Public health experts are looking at whether booster vaccinations against whooping cough are needed for adolescents and other groups, amid warnings that recent declines in pertussis cases are unlikely to be sustained over the summer.
The Joint Committee on Vaccination and Immunisation (JCVI) said is was looking at whether the current campaign in pregnant women should be made permanent and/or extended to other groups.
The JCVI is currently evaluating the results from the ongoing vaccination programme in pregnant women and said they were ‘encouraging’, with coverage of around 50–70% and less than 10 cases of pertussis reported monthly in infants less than three months old since January, after a peak of 50–55 cases per month last summer.
But the panel warned that, while the pertussis epidemic has continued to wane since it peaked last October, with cases currently declining across all age groups, the incidence would be expected to rise again in line with seasonality of the disease and recent experience in other countries.
Furthermore, according to minutes of the JCVI’s June meeting, ‘the Committee concluded that the temporary programme should continue but that further assessment should be considered as to whether to make the programme permanent and whether other groups such as adolescents should be routinely vaccinated’.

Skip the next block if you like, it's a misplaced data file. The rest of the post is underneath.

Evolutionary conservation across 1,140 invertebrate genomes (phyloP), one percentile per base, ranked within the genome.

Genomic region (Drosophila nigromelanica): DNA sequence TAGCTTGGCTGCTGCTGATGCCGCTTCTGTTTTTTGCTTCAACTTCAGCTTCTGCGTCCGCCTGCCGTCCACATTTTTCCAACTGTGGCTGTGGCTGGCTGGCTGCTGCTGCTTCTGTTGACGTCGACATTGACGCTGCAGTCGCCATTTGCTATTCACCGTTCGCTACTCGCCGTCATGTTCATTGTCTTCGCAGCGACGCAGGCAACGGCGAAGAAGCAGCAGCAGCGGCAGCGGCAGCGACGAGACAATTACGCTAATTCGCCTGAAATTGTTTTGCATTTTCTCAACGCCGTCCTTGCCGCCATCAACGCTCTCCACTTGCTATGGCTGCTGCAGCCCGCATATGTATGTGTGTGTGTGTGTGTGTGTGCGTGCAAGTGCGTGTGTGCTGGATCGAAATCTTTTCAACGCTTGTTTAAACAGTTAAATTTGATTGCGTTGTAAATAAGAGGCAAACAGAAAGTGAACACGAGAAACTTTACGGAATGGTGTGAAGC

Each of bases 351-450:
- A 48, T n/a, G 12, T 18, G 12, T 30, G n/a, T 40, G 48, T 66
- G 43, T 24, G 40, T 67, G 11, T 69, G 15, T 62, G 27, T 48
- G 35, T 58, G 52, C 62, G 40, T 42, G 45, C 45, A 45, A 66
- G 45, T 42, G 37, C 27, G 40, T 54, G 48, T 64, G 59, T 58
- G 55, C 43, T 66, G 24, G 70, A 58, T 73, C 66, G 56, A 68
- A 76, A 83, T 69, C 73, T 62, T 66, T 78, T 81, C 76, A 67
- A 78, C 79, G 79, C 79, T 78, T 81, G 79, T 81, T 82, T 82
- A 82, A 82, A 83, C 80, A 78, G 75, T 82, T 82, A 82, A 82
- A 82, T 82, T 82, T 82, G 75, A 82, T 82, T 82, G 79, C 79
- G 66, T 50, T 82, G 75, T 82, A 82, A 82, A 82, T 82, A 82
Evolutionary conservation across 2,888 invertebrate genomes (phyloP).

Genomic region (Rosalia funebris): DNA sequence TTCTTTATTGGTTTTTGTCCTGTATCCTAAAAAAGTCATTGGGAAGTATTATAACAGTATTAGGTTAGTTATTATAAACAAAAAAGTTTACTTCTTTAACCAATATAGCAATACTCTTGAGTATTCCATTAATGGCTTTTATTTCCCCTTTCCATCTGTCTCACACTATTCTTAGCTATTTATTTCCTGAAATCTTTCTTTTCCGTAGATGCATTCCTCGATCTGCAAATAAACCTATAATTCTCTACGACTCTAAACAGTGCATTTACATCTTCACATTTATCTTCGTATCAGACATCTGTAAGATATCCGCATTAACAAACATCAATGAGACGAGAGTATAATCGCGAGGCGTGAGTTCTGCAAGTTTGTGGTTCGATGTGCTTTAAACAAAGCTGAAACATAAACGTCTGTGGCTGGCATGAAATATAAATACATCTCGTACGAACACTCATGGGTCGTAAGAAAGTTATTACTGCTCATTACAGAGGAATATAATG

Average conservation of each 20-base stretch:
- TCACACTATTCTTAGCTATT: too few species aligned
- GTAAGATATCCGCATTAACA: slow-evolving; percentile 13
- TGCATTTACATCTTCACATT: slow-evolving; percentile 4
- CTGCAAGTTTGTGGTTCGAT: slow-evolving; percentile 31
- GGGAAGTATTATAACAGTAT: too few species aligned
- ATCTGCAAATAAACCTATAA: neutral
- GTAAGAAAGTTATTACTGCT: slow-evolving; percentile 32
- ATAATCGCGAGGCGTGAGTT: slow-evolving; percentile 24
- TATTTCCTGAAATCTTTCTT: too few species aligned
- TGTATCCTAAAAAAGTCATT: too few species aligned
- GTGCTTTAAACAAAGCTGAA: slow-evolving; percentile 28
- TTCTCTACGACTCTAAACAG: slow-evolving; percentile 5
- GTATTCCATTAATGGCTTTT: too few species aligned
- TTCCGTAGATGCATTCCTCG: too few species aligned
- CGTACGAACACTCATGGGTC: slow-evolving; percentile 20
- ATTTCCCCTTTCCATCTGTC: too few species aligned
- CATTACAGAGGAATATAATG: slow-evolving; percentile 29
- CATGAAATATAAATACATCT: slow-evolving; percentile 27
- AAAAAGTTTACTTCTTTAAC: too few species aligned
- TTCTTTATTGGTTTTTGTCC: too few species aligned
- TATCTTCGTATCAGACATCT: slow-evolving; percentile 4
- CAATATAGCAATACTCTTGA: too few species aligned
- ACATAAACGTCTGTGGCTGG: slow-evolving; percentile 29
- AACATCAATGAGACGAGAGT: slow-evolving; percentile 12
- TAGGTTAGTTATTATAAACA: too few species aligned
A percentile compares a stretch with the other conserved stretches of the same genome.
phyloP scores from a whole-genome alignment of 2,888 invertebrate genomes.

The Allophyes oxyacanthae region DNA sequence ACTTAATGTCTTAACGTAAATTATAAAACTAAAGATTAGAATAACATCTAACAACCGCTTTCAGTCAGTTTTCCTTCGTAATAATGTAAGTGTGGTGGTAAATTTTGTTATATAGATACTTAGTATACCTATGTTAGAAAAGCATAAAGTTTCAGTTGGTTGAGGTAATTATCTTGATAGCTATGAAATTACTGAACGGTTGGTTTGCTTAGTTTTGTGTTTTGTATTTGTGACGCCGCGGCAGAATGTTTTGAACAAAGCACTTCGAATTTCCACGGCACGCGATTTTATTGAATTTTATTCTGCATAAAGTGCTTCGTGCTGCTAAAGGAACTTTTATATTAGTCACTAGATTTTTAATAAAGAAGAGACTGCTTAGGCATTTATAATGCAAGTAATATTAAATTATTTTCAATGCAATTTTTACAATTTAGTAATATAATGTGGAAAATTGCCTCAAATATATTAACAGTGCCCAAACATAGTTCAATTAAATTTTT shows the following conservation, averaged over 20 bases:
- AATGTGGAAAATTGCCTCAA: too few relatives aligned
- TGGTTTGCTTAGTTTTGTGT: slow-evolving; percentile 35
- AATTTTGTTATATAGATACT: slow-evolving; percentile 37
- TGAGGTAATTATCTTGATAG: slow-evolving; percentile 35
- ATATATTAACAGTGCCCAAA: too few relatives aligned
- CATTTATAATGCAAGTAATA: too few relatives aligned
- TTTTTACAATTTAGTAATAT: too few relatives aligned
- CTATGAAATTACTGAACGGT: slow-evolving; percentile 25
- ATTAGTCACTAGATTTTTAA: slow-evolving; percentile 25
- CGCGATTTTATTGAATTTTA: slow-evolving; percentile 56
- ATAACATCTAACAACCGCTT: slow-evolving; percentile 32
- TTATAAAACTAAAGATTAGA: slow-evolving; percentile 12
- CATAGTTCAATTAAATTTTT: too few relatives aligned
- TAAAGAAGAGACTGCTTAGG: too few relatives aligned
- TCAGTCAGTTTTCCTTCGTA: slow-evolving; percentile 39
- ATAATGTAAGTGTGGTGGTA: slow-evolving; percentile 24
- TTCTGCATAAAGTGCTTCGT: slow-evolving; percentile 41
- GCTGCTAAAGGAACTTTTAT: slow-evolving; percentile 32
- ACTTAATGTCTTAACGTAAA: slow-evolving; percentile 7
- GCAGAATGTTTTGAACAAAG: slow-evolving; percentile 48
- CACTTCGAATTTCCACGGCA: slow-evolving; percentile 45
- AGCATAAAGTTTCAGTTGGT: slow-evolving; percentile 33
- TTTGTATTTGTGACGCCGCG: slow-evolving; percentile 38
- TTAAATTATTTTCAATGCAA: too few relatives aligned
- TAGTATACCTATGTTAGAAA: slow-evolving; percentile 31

RCGP immunisation lead Dr George Kassianos, a GP in Bracknell, Berkshire, previously told Pulse that a booster vaccine should be introduced for children aged 12 to 14 years.
Latest figures from Public Health England released last week revealed that there were 380 confirmed cases of whooping cough in May, compared with 410 in April – and 682 in May last year. The majority of cases in May were still among people aged 15 years and older, but there were 10 cases among infants under a year old, and one baby – a one-month old infant whose mother had not received the vaccine during a pregnancy – died.
Department of Health chief of immunisation Professor David Salisbury recently called on GPs and other health professionals to keep up efforts to promote uptake of the vaccine among pregnant women.
In a letter to GPs, directors of public health and local NHS teams, Professor Salisbury wrote: ‘Thanks to the efforts of GPs, midwives and many others in local teams, around 60% of eligible pregnant women take the vaccine, but we do need to see this increase.’
He added: ‘I recognise this is a challenging time, with several new vaccination programmes being implemented at one time, but I want to urge you all to remain focused on promoting and encouraging women to take this vaccine, and to thank you for your efforts.’